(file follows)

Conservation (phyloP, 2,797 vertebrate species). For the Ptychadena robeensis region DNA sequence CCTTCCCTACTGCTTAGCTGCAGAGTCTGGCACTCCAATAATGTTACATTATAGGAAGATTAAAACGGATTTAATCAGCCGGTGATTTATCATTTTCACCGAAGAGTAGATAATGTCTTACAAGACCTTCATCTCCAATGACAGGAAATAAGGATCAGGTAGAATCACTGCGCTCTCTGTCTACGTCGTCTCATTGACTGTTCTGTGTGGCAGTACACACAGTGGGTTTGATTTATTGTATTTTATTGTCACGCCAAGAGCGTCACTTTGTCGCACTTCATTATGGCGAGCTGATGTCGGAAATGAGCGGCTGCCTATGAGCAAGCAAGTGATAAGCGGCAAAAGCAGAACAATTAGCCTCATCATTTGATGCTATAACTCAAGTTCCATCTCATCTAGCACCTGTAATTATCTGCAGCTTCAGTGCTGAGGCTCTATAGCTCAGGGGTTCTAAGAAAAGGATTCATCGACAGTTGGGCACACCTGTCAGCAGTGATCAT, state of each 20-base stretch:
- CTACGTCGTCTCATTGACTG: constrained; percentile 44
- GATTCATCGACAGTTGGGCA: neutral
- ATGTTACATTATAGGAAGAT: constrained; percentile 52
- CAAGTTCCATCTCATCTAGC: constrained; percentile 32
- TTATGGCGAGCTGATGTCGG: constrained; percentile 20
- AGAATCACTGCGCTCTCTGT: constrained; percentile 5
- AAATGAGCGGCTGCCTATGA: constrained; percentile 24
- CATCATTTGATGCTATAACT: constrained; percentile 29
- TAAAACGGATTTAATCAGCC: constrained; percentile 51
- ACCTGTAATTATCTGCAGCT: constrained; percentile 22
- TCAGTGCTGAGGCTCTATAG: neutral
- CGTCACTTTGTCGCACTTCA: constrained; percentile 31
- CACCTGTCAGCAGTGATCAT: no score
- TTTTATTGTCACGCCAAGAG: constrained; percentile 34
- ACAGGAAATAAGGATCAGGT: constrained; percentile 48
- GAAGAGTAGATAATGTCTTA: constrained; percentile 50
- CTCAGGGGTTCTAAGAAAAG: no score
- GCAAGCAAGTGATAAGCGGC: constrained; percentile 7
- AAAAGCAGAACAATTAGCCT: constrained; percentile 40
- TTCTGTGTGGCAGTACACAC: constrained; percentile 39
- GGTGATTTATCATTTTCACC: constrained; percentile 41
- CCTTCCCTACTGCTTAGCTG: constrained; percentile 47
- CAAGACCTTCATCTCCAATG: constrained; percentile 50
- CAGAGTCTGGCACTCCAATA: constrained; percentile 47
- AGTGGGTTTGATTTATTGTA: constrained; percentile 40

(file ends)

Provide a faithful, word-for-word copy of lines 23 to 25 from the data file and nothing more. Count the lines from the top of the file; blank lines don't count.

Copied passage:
- CCTTCCCTACTGCTTAGCTG: constrained; percentile 47
- CAAGACCTTCATCTCCAATG: constrained; percentile 50
- CAGAGTCTGGCACTCCAATA: constrained; percentile 47